Start saving young!

SRIVIDHYA SIVAKUMAR | Updated on March 12, 2011

Mr T.R. Ramachandran, CEO and MD of Aviva Life Insurance India.

If Rome wasn't built in a day, the coveted nest-egg can't be either. One should start young and get the right balance between saving and spending feels Mr T.R. Ramachandran, Chief Executive Officer and Managing Director of Aviva Life Insurance India. For a person who's spent a good part of his professional life as a banker and an insurer, Mr Ramachandran has covered his personal risks and investments well.

Here are some excerpts from the interview.

What are your top financial goals?

My top financial goals are to first build a corpus to fund as well as secure my children's higher education, and then to build another for retirement to ensure that I maintain my current standard of living.

How has your idea about money changed with time?

Like most others, the value and notion of money changes dramatically post-marriage and with the accompanying responsibilities.

Also, for me, money for money's sake has become relatively less important as compared to what money denotes - security, comfort, value.

Tell us about your most successful investment... The one which made the most money for you.

Actually, two come to mind. One was in the tech-sector stocks that I had invested in the mid 1990's, and the second was the residential real estate investments I made in Bangalore and Chennai.

One mistake on investing or saving that you regret.

That I was quite averse to equities as an asset class in my early years!

What has been your most important learning so far?

Start young, get the balance right between savings and spending, and the value and need to diversify investments across asset classes.

Tell us about (if any) books or investment gurus that inspired you to think out of the box?

‘Fooled by Randomness' by Nicolas Taleb and ‘Rich Dad Poor Dad' by Rober Kiyosaki. These two books inspired me a lot.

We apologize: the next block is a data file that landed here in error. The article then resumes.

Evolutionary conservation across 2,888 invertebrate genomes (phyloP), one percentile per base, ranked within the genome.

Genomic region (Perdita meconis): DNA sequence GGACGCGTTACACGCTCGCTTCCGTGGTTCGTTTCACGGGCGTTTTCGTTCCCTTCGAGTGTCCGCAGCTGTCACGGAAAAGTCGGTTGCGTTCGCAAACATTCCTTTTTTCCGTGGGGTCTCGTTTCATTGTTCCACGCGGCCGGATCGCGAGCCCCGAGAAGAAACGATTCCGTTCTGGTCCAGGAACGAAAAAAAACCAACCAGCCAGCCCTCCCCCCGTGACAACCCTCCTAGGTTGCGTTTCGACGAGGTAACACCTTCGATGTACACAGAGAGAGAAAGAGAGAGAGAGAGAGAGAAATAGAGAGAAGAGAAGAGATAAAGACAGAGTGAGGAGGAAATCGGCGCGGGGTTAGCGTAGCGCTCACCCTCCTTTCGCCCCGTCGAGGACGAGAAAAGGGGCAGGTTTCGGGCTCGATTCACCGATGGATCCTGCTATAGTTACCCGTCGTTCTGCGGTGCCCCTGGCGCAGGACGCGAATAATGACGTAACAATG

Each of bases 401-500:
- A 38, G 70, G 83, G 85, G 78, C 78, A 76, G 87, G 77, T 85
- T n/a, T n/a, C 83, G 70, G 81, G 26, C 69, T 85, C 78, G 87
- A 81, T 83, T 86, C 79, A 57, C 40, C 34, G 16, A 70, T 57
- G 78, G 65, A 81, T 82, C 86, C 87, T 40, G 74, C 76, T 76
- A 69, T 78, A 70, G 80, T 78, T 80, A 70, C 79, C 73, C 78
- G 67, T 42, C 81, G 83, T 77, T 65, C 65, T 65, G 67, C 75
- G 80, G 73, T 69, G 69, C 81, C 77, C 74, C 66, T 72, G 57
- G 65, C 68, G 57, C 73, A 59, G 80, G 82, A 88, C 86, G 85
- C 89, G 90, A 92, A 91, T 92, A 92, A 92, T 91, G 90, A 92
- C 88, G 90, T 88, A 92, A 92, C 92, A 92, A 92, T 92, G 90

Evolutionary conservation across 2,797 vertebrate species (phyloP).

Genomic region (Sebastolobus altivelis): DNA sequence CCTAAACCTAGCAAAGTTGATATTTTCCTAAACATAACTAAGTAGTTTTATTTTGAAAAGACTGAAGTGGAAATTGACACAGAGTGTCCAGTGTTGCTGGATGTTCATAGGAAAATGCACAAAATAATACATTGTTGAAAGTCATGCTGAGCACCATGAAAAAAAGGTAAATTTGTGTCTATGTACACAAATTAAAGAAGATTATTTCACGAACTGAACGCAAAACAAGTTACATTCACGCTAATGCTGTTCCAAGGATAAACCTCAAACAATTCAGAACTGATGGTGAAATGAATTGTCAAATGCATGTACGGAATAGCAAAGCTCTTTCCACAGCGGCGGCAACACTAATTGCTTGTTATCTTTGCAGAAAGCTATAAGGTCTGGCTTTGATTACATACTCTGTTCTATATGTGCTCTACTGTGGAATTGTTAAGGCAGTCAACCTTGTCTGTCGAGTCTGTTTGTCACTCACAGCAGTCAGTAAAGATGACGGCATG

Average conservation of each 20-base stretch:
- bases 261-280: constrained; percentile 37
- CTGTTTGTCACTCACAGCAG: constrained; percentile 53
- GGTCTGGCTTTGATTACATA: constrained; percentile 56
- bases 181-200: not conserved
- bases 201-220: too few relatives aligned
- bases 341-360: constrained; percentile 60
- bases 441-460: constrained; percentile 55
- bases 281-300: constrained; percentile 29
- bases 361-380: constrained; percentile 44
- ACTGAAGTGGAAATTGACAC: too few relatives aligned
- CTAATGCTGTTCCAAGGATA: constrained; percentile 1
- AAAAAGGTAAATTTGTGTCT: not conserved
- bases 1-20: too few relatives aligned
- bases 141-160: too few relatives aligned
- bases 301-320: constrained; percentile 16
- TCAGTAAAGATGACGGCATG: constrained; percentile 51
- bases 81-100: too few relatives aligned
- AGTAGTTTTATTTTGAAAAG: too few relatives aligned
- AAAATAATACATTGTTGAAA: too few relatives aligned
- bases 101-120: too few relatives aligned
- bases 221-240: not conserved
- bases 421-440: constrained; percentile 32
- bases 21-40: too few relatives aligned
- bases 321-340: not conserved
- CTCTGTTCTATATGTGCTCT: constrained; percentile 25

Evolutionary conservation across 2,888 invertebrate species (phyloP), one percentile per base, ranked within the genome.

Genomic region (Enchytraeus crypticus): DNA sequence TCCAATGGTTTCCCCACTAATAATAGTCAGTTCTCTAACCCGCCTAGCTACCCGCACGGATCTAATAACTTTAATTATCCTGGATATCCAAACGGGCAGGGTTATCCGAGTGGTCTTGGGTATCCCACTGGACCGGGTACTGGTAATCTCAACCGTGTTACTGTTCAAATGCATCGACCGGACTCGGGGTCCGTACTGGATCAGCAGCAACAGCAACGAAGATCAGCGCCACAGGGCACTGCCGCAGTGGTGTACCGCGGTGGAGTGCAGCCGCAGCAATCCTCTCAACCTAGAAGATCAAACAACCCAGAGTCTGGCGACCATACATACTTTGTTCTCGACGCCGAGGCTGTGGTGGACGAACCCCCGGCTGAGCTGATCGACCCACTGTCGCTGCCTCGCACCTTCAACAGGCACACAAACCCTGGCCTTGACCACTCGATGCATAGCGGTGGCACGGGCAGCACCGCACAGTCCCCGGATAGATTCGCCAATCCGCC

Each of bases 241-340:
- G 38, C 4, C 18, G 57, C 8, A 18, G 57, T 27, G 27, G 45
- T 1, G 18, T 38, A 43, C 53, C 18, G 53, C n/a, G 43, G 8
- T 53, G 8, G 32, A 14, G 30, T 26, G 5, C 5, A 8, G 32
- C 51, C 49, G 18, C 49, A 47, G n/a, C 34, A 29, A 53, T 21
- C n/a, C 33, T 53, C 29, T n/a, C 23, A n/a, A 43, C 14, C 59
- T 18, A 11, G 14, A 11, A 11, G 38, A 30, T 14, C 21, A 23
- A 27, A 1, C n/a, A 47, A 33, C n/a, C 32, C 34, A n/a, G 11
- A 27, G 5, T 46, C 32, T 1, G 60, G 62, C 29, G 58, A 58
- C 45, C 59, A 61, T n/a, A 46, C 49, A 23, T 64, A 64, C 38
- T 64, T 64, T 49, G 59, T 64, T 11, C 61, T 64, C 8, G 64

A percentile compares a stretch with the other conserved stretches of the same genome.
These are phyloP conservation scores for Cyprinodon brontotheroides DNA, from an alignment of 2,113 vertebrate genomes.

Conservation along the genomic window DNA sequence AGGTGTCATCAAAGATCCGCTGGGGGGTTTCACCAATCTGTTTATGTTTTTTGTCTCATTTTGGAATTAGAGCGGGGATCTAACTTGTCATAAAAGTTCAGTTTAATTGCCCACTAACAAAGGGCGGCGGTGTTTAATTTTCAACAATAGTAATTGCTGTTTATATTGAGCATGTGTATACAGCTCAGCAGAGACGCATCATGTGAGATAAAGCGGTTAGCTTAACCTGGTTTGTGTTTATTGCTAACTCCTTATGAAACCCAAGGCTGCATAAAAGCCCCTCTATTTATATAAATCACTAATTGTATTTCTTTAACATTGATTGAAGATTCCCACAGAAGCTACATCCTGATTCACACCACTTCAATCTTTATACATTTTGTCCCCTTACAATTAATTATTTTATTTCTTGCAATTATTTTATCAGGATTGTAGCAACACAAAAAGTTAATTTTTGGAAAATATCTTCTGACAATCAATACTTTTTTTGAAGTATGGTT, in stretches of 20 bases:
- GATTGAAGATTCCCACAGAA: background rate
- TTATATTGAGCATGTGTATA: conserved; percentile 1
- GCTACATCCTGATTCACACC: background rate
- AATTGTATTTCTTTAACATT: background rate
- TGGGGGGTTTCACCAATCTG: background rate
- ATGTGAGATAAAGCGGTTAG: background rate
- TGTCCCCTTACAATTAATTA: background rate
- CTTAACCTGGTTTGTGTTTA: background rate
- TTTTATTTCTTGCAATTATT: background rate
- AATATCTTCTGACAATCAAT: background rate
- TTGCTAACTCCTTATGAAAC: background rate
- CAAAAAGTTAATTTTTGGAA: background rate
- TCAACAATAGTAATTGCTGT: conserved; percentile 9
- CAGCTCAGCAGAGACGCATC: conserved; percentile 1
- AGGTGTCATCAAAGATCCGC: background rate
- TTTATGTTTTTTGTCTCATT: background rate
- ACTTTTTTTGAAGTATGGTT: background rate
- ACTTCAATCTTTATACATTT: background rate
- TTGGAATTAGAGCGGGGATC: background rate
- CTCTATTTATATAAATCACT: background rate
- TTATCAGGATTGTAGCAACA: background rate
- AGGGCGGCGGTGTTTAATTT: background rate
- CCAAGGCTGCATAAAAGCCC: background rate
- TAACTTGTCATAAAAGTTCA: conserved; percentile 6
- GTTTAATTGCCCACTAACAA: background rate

How has your asset allocation changed over the years? How frequently do you review it?

Over the past 2-3 years, I have made a conscious attempt to divide investible corpus among fixed income and equity. In that too, while longer-term goals like retirement corpus have a higher equity weightage, nearer-term ones have a bias towards debt.

How do you plan your investments to beat inflation?

You need to keep in mind that the returns over long term are more than current plus projected inflation rate for your investments. Further investment in asset classes that are income generating - like equity, real estate are the key. That said, some apportionment to commodities like Gold which has proven to be a sound inflation hedge too is a must.

Have you ever invested in foreign equities? Do you think there is merit in investing overseas now?

Not yet, though post the recent regulatory dispensation allowing remittance abroad, it does make sense to diversify across emerging and developed markets.

What's your message on saving and investing to young people just starting out on their career?

Start investing when you're young! You should start with a retirement plan if you don't have dependents. This will ensure that you create a corpus over a period of 25-30 years, which will ensure that you maintain your standard of living post-retirement. If you have dependents, you should invest in a term plan immediately to cover your family against loss of income in case something unfortunate happens to you.

In addition, invest in the equities while starting early but don't forget to gradually rebalance portfolio towards debt and fixed income with the passage of time.

Published on March 12, 2011

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